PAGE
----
Bavarian Brewery Co.

The Bavarian Brewery building represents a longtime beer-making tradition in Covington, Kentucky. German and Irish residents of the city in the mid 19th century, amongst other immigrant groups, not only provided a market for beer, but also contributed an ample supply of manpower and brewmasters to perfect their product.

In 1838, Cincinnati brewer, Peter Jonte, a French immigrant, was making beer at Sixth and Scott Streets in Covington.  In 1845, Jonte sold the business to Charles Geisbauer, who sold it in 1881 to John Brenner and John Seiler in 1881 who called it the Covington Lager Beer Co.  In 1918, the renamed Covington Brewery was closed.  One of the breweries buildings still remains today at the southwest corner of Pike and Scott Streets.

The Bavarian Brewing Company was a brewery established in Covington, Kentucky in 1866 by Julius Deglow.  First known as the Deglow & Company Brewery, it would become known as the Bavarian Brewery after 1869.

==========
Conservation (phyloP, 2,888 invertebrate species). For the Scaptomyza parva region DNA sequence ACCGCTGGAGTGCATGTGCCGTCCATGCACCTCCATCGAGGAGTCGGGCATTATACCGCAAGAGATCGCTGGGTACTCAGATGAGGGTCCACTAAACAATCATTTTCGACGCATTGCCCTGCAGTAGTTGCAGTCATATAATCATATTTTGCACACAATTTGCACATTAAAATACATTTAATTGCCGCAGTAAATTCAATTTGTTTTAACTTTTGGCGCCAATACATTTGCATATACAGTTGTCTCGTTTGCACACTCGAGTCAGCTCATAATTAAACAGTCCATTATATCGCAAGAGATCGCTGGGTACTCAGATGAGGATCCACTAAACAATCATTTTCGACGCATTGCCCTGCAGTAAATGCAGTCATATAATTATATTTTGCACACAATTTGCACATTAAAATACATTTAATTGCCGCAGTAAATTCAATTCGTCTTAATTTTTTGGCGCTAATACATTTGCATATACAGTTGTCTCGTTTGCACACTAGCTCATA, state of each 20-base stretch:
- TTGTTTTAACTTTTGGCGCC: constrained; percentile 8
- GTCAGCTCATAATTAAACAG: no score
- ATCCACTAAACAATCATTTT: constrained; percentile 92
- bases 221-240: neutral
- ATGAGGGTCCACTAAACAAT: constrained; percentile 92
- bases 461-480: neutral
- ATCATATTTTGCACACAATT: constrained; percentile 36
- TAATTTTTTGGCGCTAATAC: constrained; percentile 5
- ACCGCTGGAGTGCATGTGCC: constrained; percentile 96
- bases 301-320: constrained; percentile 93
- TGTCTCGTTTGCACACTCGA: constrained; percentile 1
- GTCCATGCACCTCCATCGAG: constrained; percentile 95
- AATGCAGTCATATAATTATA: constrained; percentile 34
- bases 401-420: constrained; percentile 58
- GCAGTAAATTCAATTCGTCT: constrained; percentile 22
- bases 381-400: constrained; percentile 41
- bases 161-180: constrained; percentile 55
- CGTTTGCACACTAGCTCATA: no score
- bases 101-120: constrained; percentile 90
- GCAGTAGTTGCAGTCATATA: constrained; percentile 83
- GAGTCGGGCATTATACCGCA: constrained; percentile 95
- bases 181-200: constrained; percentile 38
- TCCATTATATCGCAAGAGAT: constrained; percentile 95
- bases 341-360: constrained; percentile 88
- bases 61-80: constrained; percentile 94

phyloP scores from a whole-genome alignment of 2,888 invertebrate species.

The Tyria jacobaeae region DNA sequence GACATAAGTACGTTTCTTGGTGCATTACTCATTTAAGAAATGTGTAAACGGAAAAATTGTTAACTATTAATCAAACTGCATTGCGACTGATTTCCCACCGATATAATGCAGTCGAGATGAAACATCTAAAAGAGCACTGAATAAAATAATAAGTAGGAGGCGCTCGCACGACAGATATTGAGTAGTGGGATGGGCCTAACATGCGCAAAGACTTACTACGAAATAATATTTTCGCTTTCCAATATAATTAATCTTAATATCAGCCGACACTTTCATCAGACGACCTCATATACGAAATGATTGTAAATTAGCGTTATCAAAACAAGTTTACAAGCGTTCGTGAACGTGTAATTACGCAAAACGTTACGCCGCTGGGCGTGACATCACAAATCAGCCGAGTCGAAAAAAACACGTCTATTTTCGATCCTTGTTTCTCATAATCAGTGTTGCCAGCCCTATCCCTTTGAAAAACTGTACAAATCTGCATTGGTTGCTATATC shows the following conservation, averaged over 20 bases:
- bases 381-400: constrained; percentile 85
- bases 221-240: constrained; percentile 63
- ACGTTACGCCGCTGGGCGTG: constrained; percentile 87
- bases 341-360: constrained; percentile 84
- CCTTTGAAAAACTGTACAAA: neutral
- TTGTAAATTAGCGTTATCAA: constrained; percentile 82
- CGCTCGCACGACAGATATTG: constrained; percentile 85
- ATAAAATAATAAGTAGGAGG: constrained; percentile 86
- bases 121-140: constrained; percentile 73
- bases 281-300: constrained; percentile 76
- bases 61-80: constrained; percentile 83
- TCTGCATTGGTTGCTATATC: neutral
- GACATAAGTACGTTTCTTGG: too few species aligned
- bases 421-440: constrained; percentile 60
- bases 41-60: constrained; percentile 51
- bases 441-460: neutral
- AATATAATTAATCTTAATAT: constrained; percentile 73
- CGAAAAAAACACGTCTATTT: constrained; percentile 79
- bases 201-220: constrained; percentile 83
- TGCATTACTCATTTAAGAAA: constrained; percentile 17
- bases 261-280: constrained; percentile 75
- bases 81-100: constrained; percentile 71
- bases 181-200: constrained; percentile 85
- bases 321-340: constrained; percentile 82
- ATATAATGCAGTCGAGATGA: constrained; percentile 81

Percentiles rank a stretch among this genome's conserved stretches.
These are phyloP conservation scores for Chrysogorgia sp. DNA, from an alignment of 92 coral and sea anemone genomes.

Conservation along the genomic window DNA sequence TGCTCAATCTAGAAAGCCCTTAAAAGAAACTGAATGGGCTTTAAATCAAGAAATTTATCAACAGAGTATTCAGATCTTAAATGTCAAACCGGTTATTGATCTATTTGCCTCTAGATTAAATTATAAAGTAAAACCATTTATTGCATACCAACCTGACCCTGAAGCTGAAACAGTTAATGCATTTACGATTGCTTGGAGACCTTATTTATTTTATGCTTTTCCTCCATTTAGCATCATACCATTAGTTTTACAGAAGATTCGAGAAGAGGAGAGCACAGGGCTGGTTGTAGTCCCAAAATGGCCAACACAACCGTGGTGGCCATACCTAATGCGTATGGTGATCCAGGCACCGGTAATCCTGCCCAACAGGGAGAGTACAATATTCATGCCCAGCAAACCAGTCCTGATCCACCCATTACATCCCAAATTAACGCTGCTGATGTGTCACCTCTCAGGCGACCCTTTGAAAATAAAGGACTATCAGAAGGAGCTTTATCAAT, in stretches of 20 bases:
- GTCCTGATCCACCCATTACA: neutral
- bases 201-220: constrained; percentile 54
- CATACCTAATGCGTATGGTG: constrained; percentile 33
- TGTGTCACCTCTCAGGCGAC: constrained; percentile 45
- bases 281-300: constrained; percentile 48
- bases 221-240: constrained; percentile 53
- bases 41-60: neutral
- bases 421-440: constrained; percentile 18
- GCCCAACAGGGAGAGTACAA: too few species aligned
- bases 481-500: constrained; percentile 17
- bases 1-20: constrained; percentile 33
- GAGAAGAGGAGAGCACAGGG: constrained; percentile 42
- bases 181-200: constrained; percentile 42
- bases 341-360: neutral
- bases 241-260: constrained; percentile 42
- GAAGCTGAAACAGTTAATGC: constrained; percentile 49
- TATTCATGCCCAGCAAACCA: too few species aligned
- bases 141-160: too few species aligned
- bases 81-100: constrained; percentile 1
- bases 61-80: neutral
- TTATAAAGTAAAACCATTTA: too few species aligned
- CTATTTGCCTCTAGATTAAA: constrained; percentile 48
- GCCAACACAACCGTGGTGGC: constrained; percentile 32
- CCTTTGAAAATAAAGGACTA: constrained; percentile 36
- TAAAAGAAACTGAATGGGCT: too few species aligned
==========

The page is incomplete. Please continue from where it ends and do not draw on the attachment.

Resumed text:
The brewery was originally located on Pike Street in the Lewisburg area before the business expanded to include the 12th street property by 1877.  It’s campus once occupied 6.5 acres between Pike and 12th streets in today’s West End.

In 1884, William Riedlin Sr. was owner of the brewery, and began making it one of the largest beer-making operations in the state of Kentucky.  Along with its competitor, the Wiedemann Brewery Co., in Newport, Kentucky, Bavarian Beer would be available in local saloons and beer gardens for over a century.

The company merged with International Breweries, Inc. in 1959, and operated as the Bavarian Division of International Breweries, Inc. The facility closed in 1966, and the building remained neglected for decades.  However, it was rehabilitated and placed on the National Register of Historic Places in the late 1990s.

At the same time, the site became a part of the popular entertainment venue, Jillian’s.  The complex was closed in 2004.  The building was purchased by Columbia-Sussex in 2008 when the Commonwealth of Kentucky was debating the possibility of expanding gambling interests. The brewery building was considered a likely location for a casino. Unfortunately, casino gambling never came to fruition in Kentucky, and today the building remains vacant.

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